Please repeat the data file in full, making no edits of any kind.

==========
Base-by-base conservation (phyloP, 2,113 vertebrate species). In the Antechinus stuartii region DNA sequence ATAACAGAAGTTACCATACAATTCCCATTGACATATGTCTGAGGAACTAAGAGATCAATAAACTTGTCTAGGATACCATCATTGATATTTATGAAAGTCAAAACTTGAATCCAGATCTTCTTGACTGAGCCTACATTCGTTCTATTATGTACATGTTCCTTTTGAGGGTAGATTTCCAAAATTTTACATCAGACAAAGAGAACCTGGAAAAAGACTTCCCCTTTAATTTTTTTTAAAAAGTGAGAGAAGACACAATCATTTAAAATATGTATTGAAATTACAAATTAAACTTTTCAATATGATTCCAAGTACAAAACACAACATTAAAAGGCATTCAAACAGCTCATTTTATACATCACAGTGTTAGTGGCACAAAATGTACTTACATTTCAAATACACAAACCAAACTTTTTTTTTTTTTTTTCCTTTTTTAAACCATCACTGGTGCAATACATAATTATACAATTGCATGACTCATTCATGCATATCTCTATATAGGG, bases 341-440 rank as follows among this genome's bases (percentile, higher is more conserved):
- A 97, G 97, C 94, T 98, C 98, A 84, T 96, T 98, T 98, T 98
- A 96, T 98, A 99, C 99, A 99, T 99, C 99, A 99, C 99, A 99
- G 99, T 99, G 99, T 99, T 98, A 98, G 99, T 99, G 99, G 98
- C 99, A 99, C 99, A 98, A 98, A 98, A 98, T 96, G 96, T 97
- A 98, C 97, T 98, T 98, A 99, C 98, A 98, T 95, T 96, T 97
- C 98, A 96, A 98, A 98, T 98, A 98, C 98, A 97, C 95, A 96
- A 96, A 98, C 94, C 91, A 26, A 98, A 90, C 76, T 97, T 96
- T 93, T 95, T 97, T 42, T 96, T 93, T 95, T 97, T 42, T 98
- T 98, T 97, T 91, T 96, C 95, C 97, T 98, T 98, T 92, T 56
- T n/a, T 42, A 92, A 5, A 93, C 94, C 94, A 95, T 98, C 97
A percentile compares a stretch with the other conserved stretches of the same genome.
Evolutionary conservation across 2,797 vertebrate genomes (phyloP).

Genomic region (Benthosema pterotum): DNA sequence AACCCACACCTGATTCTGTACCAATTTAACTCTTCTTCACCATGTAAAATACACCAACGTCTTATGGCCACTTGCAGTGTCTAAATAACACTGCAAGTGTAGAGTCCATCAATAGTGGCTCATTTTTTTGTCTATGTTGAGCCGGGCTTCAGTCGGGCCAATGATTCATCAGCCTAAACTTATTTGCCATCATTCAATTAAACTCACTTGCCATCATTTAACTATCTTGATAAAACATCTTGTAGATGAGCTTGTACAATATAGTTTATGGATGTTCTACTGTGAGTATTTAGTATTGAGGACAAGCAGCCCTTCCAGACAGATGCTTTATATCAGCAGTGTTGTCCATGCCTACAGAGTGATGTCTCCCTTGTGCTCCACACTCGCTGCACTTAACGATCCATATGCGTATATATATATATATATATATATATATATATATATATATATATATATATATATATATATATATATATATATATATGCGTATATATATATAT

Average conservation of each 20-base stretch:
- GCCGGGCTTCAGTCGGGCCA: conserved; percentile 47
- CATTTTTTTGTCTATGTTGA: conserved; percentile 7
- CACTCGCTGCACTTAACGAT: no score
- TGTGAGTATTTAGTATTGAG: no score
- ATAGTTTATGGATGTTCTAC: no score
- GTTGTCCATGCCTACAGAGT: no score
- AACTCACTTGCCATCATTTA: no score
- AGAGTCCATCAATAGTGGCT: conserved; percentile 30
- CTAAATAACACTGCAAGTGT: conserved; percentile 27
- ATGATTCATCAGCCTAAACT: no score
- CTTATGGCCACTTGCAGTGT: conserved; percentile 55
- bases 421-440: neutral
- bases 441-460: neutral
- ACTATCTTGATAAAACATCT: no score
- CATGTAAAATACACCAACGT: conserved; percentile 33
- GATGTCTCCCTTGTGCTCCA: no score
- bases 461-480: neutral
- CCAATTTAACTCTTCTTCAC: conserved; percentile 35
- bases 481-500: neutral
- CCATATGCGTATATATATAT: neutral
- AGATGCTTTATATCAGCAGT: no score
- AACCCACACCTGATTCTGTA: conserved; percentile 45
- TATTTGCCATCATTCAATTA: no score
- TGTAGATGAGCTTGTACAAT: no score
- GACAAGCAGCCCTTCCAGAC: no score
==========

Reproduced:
Base-by-base conservation (phyloP, 2,113 vertebrate species). In the Antechinus stuartii region DNA sequence ATAACAGAAGTTACCATACAATTCCCATTGACATATGTCTGAGGAACTAAGAGATCAATAAACTTGTCTAGGATACCATCATTGATATTTATGAAAGTCAAAACTTGAATCCAGATCTTCTTGACTGAGCCTACATTCGTTCTATTATGTACATGTTCCTTTTGAGGGTAGATTTCCAAAATTTTACATCAGACAAAGAGAACCTGGAAAAAGACTTCCCCTTTAATTTTTTTTAAAAAGTGAGAGAAGACACAATCATTTAAAATATGTATTGAAATTACAAATTAAACTTTTCAATATGATTCCAAGTACAAAACACAACATTAAAAGGCATTCAAACAGCTCATTTTATACATCACAGTGTTAGTGGCACAAAATGTACTTACATTTCAAATACACAAACCAAACTTTTTTTTTTTTTTTTCCTTTTTTAAACCATCACTGGTGCAATACATAATTATACAATTGCATGACTCATTCATGCATATCTCTATATAGGG, bases 341-440 rank as follows among this genome's bases (percentile, higher is more conserved):
- A 97, G 97, C 94, T 98, C 98, A 84, T 96, T 98, T 98, T 98
- A 96, T 98, A 99, C 99, A 99, T 99, C 99, A 99, C 99, A 99
- G 99, T 99, G 99, T 99, T 98, A 98, G 99, T 99, G 99, G 98
- C 99, A 99, C 99, A 98, A 98, A 98, A 98, T 96, G 96, T 97
- A 98, C 97, T 98, T 98, A 99, C 98, A 98, T 95, T 96, T 97
- C 98, A 96, A 98, A 98, T 98, A 98, C 98, A 97, C 95, A 96
- A 96, A 98, C 94, C 91, A 26, A 98, A 90, C 76, T 97, T 96
- T 93, T 95, T 97, T 42, T 96, T 93, T 95, T 97, T 42, T 98
- T 98, T 97, T 91, T 96, C 95, C 97, T 98, T 98, T 92, T 56
- T n/a, T 42, A 92, A 5, A 93, C 94, C 94, A 95, T 98, C 97
A percentile compares a stretch with the other conserved stretches of the same genome.
Evolutionary conservation across 2,797 vertebrate genomes (phyloP).

Genomic region (Benthosema pterotum): DNA sequence AACCCACACCTGATTCTGTACCAATTTAACTCTTCTTCACCATGTAAAATACACCAACGTCTTATGGCCACTTGCAGTGTCTAAATAACACTGCAAGTGTAGAGTCCATCAATAGTGGCTCATTTTTTTGTCTATGTTGAGCCGGGCTTCAGTCGGGCCAATGATTCATCAGCCTAAACTTATTTGCCATCATTCAATTAAACTCACTTGCCATCATTTAACTATCTTGATAAAACATCTTGTAGATGAGCTTGTACAATATAGTTTATGGATGTTCTACTGTGAGTATTTAGTATTGAGGACAAGCAGCCCTTCCAGACAGATGCTTTATATCAGCAGTGTTGTCCATGCCTACAGAGTGATGTCTCCCTTGTGCTCCACACTCGCTGCACTTAACGATCCATATGCGTATATATATATATATATATATATATATATATATATATATATATATATATATATATATATATATATATATATATATGCGTATATATATATAT

Average conservation of each 20-base stretch:
- GCCGGGCTTCAGTCGGGCCA: conserved; percentile 47
- CATTTTTTTGTCTATGTTGA: conserved; percentile 7
- CACTCGCTGCACTTAACGAT: no score
- TGTGAGTATTTAGTATTGAG: no score
- ATAGTTTATGGATGTTCTAC: no score
- GTTGTCCATGCCTACAGAGT: no score
- AACTCACTTGCCATCATTTA: no score
- AGAGTCCATCAATAGTGGCT: conserved; percentile 30
- CTAAATAACACTGCAAGTGT: conserved; percentile 27
- ATGATTCATCAGCCTAAACT: no score
- CTTATGGCCACTTGCAGTGT: conserved; percentile 55
- bases 421-440: neutral
- bases 441-460: neutral
- ACTATCTTGATAAAACATCT: no score
- CATGTAAAATACACCAACGT: conserved; percentile 33
- GATGTCTCCCTTGTGCTCCA: no score
- bases 461-480: neutral
- CCAATTTAACTCTTCTTCAC: conserved; percentile 35
- bases 481-500: neutral
- CCATATGCGTATATATATAT: neutral
- AGATGCTTTATATCAGCAGT: no score
- AACCCACACCTGATTCTGTA: conserved; percentile 45
- TATTTGCCATCATTCAATTA: no score
- TGTAGATGAGCTTGTACAAT: no score
- GACAAGCAGCCCTTCCAGAC: no score